RM: Honestly, it’s not normally something I’m into, not part of my overall aesthetic. For this particular collection, though, it felt like the appropriate mode, and a way to tell a few family stories that I’d never been able to tell either as pure fiction or pure nonfiction. These were handed down to me from tremendously unreliable sources, and I finally realized (after years of trying to tell the stories straight) that this was part of their allure for me. If I wanted to pass that feeling on to the reader, I’d have to blur the line between fiction and fact in my writing, as well.
There’s one story in there, “Couple of Lovers on a Red Background,” that’s got a completely surreal premise—J. S. Bach shows up in a contemporary woman’s Manhattan apartment, and they begin a sexual affair—and whenever I’m asked at readings where I got the idea for the story, I love to look at the questioner with a completely straight face and say, “Well, it’s autobiographical.” It usually takes a good five seconds before anyone in the audience feels free to laugh; there’s this moment of wondering if I could possibly be serious, and I find it hilarious.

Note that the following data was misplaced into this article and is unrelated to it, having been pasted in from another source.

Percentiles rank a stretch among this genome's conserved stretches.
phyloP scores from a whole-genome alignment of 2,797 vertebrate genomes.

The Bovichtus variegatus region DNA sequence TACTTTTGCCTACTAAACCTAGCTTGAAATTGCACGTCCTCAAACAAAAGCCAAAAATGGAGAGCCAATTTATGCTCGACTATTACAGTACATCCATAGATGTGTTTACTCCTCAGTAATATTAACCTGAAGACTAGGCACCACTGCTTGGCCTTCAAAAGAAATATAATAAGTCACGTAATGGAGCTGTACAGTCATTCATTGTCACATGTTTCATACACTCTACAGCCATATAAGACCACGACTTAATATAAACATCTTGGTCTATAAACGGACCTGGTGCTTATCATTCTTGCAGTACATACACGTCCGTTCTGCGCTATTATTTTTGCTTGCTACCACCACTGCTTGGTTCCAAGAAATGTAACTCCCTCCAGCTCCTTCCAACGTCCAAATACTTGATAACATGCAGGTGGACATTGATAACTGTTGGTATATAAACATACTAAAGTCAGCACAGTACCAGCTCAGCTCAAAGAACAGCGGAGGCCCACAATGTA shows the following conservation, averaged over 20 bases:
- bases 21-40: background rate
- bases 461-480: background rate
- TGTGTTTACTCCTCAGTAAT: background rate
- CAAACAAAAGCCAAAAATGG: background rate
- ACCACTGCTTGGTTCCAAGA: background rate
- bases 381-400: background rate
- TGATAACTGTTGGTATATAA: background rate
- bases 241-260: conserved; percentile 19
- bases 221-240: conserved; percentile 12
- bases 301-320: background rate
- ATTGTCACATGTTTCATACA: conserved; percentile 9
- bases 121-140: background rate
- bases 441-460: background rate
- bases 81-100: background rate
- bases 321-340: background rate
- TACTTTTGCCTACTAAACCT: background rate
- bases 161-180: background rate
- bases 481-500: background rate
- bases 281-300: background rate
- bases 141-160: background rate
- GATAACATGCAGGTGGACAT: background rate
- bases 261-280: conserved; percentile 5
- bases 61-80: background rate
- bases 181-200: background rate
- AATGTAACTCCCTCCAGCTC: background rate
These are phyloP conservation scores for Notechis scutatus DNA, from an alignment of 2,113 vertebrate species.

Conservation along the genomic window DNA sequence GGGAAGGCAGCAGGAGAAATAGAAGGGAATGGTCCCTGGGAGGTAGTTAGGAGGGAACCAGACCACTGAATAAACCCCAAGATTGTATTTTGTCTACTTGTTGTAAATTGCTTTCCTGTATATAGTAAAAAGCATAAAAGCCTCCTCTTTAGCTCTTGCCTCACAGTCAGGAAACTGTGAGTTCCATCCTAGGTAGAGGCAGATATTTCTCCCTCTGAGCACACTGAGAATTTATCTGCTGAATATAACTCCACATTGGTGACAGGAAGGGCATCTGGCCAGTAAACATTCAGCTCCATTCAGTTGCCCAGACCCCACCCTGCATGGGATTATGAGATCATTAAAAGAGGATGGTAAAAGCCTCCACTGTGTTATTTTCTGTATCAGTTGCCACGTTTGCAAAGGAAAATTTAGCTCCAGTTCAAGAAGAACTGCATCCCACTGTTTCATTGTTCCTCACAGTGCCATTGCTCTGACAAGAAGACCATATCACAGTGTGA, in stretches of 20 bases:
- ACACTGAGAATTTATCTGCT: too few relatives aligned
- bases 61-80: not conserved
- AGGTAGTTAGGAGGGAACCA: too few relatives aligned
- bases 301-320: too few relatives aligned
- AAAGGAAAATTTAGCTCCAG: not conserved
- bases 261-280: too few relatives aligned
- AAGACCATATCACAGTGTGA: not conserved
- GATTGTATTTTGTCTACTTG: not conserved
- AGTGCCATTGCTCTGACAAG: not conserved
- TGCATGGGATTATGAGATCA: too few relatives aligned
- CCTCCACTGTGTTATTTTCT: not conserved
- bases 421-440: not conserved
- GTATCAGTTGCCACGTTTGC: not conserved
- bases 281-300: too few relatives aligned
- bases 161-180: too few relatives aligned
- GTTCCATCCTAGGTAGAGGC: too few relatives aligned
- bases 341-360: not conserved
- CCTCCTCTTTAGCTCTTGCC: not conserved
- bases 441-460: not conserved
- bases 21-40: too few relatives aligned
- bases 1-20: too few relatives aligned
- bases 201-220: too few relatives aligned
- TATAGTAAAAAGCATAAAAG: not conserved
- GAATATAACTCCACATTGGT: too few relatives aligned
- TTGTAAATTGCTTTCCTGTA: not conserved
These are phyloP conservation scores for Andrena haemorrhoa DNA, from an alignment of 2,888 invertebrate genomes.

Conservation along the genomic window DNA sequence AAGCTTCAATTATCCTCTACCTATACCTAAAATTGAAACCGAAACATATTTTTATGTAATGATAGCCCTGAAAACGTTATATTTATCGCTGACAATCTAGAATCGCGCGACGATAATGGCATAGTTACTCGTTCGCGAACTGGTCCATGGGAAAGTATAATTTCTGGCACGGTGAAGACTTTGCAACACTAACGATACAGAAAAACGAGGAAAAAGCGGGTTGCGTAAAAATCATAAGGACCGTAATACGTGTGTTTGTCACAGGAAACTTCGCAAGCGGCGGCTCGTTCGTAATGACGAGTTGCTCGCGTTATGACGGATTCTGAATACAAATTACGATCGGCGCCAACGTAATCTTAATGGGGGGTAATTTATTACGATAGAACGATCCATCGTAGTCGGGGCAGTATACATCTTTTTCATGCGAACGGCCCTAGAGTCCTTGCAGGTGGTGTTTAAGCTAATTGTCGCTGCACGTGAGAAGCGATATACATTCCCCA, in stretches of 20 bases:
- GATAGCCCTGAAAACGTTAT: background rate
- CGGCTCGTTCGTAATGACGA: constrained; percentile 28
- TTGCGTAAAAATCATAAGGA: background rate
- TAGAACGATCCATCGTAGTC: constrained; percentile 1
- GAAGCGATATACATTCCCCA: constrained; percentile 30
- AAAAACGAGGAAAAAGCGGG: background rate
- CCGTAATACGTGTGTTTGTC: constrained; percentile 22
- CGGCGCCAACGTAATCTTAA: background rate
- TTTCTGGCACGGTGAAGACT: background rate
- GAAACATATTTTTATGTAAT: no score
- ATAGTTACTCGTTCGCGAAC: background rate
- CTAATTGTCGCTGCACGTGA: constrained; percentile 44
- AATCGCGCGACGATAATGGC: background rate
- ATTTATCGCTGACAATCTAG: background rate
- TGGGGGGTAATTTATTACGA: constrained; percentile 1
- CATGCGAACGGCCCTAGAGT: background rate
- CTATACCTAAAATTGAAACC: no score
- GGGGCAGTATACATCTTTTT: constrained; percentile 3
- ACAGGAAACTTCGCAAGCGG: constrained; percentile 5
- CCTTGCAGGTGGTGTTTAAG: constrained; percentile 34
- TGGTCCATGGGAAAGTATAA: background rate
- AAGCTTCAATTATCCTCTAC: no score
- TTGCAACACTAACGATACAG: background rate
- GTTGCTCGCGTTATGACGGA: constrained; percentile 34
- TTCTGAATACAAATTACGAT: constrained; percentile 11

Aside from those four short family pieces, everything else in the collection—and everything else I’ve written, aside from personal essays—is utter fiction. If my real life makes it in, it’s in such tiny and convoluted ways that not even the people closest to me would recognize it.
TCR: Many of the protagonists in your stories are artists or musicians. To what extent does this vantage point provide you with a way to reflect on the ways in which artists view life?
RM: Other artists are the people I understand best in the world. I’ve certainly written about people with other jobs, but I’m drawn again and again to characters who work in the arts, who are driven to create beauty and order and meaning, or at least ask disrupting questions, in the middle of a brutal world. I keep trying to get away from these characters, just so I’m not stuck in a rut, and then I’ll find myself in the middle of something new going “Oh crap, how did I get here?” My new novel, The Great Believers, is about the AIDS crisis, but somehow in the midst of all that I managed to make it about the Paris art world in 1920 and 2015, as well. That one’s done, and what I’m obsessed with right now is Golden-Age Hollywood, so that might well be the next book. I’m throwing up my hands in surrender; I’m just going to write about artists.